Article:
Some advisers suggest pairing longevity insurance with another type of investment or withdrawal plan designed to last until the longevity checks start arriving. Longevity insurance also can be used to boost income in later retirement, when many people need more income for health care or assisted-living costs.
A 65-year old man who invests $50,000 in a longevity annuity offered by MetLife Inc. will get an estimated $1,000 a month if he begins taking income at 75, or $1,580 if he waits until 80. The younger you are when you buy the policy, the larger the payments will be, partly because of the increased time for investing. A 60-year-old investing the same amount would get about $1,300 monthly at age 75, or about $2,040 at 80, according to MetLife's figures.
As with immediate annuities, the monthly payment is reduced if you include a second person or add a guaranteed payment period. If the investor dies before his target age, some policies, including the one from MetLife, will return the original investment along with interest.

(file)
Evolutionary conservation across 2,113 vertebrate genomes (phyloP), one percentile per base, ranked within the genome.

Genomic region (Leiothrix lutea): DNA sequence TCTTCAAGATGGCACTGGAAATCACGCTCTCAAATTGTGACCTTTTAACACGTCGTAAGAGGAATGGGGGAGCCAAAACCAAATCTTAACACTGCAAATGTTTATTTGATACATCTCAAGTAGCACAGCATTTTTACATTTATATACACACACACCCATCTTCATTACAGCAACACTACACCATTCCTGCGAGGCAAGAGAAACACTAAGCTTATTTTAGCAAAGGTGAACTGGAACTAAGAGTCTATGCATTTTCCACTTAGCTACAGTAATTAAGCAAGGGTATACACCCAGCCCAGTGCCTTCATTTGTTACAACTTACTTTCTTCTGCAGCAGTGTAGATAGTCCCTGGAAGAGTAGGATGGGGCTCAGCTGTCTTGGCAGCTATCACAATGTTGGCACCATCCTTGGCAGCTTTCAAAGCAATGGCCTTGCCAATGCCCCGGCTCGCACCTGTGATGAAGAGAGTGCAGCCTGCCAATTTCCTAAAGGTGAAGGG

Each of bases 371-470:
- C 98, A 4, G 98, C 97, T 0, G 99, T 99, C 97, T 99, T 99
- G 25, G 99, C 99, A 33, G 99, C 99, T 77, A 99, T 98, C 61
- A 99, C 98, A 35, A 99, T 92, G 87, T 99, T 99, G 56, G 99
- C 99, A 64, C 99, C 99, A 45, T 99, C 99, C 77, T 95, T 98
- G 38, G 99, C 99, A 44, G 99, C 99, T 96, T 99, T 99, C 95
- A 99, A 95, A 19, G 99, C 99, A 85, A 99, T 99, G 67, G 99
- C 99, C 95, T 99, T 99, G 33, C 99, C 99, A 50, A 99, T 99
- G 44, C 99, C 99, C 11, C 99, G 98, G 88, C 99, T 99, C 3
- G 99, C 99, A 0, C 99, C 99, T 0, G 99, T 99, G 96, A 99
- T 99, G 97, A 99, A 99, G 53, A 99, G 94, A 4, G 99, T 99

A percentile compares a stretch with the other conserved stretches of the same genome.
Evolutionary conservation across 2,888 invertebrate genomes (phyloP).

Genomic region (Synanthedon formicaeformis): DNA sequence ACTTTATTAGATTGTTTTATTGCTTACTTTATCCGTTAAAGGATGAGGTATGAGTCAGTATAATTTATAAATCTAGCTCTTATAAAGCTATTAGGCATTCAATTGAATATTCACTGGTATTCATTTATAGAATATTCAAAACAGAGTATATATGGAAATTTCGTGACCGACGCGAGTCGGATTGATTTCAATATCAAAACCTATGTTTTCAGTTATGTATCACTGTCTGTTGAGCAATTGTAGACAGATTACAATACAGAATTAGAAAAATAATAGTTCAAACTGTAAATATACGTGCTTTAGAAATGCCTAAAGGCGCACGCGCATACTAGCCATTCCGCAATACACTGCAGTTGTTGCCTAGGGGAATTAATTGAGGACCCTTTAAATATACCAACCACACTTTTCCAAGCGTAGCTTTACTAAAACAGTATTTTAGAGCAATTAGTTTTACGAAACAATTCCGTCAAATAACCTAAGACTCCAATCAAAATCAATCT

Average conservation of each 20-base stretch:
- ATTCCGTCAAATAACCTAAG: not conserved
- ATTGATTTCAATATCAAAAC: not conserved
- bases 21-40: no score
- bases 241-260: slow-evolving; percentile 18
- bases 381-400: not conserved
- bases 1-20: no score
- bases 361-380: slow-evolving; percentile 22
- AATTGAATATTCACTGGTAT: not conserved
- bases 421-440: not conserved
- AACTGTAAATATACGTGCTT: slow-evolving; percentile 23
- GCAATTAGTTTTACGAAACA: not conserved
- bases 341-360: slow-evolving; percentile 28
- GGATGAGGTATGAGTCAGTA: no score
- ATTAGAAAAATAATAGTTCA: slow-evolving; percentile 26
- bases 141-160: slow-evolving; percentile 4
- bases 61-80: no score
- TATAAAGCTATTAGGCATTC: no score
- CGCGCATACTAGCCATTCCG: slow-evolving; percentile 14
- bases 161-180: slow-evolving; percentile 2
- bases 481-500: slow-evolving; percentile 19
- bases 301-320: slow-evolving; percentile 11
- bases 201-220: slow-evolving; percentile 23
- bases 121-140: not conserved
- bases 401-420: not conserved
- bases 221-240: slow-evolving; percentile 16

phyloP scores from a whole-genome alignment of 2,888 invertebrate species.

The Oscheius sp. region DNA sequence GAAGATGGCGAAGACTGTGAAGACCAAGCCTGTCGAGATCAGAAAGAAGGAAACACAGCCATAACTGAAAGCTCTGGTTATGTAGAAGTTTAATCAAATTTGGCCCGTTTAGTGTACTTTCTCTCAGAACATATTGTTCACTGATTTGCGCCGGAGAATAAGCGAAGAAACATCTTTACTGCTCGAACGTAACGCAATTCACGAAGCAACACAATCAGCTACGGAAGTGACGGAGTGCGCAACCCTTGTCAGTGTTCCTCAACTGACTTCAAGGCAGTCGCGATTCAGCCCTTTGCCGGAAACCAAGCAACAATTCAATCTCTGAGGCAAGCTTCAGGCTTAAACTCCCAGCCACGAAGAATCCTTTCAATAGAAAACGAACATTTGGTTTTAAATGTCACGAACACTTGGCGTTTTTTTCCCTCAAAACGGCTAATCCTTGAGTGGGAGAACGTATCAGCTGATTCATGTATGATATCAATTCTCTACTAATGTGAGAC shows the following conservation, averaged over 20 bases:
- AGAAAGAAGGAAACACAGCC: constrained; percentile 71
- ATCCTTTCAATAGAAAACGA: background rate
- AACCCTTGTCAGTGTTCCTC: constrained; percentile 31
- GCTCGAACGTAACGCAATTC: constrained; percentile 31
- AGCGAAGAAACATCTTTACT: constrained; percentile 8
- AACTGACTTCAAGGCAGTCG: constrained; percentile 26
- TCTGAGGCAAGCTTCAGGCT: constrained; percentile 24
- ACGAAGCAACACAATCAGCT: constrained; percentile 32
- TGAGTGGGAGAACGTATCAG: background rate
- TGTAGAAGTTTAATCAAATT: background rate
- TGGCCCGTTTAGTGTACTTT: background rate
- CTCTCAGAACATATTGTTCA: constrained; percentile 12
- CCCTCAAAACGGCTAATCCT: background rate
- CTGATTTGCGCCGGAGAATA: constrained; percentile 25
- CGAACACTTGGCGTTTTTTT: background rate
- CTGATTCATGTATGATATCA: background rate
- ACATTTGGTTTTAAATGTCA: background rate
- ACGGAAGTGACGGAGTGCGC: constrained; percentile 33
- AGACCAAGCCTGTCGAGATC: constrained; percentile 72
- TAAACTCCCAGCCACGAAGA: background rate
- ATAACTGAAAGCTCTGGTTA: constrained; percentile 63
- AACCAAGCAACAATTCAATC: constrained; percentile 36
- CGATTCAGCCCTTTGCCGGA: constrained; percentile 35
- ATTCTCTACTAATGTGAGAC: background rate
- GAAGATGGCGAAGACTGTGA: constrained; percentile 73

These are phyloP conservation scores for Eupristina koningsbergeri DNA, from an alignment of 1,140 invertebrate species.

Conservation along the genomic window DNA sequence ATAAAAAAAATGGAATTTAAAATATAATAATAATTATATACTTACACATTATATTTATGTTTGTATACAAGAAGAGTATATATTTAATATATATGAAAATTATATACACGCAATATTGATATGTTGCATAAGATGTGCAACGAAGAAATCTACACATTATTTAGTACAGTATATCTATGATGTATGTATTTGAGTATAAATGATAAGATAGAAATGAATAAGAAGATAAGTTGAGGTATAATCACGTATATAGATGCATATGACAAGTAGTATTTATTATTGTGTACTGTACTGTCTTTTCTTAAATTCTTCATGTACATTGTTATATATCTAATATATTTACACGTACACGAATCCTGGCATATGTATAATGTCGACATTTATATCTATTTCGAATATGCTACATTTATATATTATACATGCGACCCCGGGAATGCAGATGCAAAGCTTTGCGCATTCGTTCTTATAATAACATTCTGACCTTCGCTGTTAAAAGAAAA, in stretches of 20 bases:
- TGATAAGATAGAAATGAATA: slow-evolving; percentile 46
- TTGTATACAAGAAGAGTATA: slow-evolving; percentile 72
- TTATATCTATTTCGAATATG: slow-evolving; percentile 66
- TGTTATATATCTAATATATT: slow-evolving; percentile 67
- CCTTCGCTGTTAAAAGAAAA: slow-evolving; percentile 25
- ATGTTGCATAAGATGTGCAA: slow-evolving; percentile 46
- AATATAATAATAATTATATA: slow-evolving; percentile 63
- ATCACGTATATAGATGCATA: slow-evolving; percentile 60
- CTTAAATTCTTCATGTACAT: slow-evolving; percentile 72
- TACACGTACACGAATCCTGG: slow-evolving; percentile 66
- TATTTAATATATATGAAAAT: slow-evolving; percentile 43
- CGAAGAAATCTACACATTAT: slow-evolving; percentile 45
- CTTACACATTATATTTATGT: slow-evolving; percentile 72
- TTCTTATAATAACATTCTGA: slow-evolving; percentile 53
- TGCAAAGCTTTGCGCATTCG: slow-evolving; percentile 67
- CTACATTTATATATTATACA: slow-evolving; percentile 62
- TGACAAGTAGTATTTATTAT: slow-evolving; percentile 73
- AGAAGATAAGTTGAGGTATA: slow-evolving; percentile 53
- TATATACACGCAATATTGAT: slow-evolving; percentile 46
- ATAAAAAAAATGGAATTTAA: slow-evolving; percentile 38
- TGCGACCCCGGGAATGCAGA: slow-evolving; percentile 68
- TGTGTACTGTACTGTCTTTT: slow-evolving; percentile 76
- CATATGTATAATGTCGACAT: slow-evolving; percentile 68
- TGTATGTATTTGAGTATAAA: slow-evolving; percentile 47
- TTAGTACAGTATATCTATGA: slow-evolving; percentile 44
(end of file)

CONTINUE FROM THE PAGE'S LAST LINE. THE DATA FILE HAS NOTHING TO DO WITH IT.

Mutual-fund companies, seeking to hold on to customer assets that might otherwise flow to annuities, in recent years have rolled out mutual funds designed to provide monthly income to investors such as retirees.
But income from these so-called managed-payout funds isn't guaranteed. And with these funds debuting in a hostile stock-market environment, early investors have seen their monthly payments shrink.
One type of payout fund generates monthly payments with the goal of liquidating its assets by a target date—usually 10, 20, or 30 years later. A second type is based on the idea of a college endowment. It aims to produce regular payments, while preserving at least some of the original investment. Vanguard Group Inc., Fidelity Investments and Charles Schwab Corp. are among the firms that have launched managed-payout funds.
So far, the funds have highlighted the trade-off that comes with an investment linked to the market. The payouts on Vanguard's three managed-payout funds, for example, have fallen about 25% since their launch in May 2008. A Vanguard spokeswoman said the funds are intended to meet their objectives over long periods.
Ms. Kuykendall is a writer in Highland Park, Ill.